Horace Walpole and Strawberry Hill

Article excerpt

Horace Walpole and Strawberry Hill

The V&A, March 6th to July 4th, 2010



Of all the world's great collectors, I can't help thinking that Horace Walpole (1717-1797) must have been among the nicest. The son of Sir Robert Walpole, the man with a good claim to have been Britain's first 'prime minister', Horace was essentially a member of the establishment. But he positioned himself as an outsider and commentator, looking in and laughing.

Walpole was modest and playful with a streak of darkness and the house he created at Strawberry Hill near Twickenham matched his own personality. There he transformed a modest dwelling into a mansion like that in his celebrated gothic novel, The Castle of Otranto (1764). As this exhibition reveals, he closely controlled the image of his beloved Strawberry Hill, commissioning paintings and other images through which to share it with the world.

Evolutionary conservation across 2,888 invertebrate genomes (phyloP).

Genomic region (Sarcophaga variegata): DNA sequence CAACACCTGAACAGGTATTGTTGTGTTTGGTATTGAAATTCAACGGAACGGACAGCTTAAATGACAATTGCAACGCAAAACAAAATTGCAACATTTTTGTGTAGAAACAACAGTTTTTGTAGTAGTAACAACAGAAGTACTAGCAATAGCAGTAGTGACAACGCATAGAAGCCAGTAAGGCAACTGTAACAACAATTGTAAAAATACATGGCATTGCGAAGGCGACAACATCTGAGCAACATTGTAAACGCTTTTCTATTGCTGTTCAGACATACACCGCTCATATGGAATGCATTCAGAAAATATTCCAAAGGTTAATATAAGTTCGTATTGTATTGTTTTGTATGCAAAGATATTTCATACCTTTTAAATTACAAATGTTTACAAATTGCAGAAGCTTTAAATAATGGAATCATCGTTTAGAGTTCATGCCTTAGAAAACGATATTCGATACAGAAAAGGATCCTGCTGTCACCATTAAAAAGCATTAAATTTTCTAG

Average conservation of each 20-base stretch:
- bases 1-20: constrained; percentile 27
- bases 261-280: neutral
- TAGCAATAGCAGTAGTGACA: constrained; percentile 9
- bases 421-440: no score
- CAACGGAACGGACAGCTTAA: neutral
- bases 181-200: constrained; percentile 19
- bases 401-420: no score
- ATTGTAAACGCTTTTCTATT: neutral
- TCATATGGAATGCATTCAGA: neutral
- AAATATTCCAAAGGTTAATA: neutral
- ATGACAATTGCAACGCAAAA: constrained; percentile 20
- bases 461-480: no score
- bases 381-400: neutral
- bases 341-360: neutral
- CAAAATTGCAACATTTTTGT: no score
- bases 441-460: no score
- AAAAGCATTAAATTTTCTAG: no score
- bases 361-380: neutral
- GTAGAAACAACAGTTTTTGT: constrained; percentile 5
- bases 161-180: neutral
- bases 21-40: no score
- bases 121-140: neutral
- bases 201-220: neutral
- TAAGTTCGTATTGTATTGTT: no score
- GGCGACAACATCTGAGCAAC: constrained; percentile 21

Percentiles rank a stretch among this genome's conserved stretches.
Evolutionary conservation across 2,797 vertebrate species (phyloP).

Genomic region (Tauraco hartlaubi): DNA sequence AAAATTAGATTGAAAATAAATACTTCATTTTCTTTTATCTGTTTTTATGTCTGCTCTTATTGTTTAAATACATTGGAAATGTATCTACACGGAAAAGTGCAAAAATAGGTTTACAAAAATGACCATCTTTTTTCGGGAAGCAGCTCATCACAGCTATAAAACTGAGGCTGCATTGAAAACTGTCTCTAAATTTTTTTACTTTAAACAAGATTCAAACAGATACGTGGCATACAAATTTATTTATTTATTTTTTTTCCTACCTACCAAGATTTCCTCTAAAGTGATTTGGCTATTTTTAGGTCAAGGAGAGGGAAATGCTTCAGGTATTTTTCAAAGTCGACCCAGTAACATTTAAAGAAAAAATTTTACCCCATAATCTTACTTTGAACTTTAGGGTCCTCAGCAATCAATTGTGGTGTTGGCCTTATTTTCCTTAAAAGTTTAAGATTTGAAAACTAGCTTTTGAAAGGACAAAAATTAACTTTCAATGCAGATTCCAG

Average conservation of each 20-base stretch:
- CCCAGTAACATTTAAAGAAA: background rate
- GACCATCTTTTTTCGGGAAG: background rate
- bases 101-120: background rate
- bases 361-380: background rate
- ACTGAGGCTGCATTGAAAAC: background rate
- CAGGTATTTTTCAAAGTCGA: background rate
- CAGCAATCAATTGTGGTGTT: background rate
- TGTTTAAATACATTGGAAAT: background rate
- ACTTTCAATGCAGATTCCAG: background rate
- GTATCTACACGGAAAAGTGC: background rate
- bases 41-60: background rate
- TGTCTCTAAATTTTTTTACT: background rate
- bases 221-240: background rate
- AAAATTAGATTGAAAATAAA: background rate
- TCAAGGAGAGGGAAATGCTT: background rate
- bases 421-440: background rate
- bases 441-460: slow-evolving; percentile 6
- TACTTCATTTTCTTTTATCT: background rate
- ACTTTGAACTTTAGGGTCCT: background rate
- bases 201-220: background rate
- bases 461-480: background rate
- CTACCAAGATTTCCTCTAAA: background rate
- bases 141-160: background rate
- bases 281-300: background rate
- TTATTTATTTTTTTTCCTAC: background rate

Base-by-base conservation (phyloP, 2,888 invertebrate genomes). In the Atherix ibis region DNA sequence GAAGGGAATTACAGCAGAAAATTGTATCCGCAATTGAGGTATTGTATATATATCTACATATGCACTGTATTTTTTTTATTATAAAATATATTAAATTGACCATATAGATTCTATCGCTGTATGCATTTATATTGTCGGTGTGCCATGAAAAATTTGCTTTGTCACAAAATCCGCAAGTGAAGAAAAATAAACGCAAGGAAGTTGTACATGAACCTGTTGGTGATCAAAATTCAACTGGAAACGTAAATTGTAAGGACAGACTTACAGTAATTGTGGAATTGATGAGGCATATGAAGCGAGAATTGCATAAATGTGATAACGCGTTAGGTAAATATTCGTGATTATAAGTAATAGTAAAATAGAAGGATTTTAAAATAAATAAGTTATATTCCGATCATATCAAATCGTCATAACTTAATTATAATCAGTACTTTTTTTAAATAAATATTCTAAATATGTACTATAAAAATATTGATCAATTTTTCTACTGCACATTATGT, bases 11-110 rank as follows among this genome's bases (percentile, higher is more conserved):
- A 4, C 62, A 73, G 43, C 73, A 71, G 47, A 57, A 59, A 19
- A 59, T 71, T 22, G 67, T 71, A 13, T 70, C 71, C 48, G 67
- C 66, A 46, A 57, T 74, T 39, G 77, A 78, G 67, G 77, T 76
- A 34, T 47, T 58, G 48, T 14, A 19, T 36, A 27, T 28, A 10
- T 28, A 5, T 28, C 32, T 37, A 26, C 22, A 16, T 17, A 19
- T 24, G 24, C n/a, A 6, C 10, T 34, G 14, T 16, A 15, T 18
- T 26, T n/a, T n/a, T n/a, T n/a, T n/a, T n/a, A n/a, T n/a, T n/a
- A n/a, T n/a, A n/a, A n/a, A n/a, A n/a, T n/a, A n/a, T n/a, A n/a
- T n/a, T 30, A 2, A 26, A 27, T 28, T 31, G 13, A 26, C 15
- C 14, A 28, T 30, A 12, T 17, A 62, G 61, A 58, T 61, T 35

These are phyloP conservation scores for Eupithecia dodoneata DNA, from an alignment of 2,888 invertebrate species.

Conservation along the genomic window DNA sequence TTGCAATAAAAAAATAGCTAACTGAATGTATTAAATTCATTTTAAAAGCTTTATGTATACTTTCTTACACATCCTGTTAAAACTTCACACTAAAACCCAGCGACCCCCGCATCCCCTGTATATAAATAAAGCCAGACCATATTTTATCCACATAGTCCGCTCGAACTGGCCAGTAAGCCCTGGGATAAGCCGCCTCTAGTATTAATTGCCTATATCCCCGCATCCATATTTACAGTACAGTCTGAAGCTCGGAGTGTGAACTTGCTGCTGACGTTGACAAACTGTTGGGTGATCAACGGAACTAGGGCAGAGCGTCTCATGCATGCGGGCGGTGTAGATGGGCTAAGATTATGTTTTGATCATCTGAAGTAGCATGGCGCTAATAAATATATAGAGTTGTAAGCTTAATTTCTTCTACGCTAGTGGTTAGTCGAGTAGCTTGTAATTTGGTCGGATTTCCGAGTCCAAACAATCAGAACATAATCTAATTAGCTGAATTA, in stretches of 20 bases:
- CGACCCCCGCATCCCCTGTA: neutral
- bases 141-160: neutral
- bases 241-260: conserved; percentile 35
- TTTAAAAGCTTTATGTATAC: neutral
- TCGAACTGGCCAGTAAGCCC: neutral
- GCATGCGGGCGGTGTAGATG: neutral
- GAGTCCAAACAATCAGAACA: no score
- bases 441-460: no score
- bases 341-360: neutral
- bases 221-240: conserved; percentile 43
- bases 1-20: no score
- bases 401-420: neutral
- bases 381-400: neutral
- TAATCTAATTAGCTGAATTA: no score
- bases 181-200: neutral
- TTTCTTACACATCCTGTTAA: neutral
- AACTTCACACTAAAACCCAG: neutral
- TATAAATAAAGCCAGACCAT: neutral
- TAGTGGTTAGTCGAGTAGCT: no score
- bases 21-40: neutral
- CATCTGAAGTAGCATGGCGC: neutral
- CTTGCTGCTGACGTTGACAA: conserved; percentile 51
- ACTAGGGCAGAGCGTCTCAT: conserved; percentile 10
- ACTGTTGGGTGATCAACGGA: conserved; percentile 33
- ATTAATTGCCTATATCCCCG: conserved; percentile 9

In 1842 Walpole's collection was scattered in a great and memorable sale. The original house is now under restoration by the remarkably successful Strawberry Hill Trust, whose chairman Michael Snodin is also this exhibition's co-curator. Reuniting many of Strawberry Hill's treasures from across the world, the show is at once timely, quirky and intensely enjoyable.

The opening portrait by Sir Joshua Reynolds shows Walpole as rather a wraith- like figure and, indeed, he would mince rather than walk, as if 'afraid of a wet floor'. …


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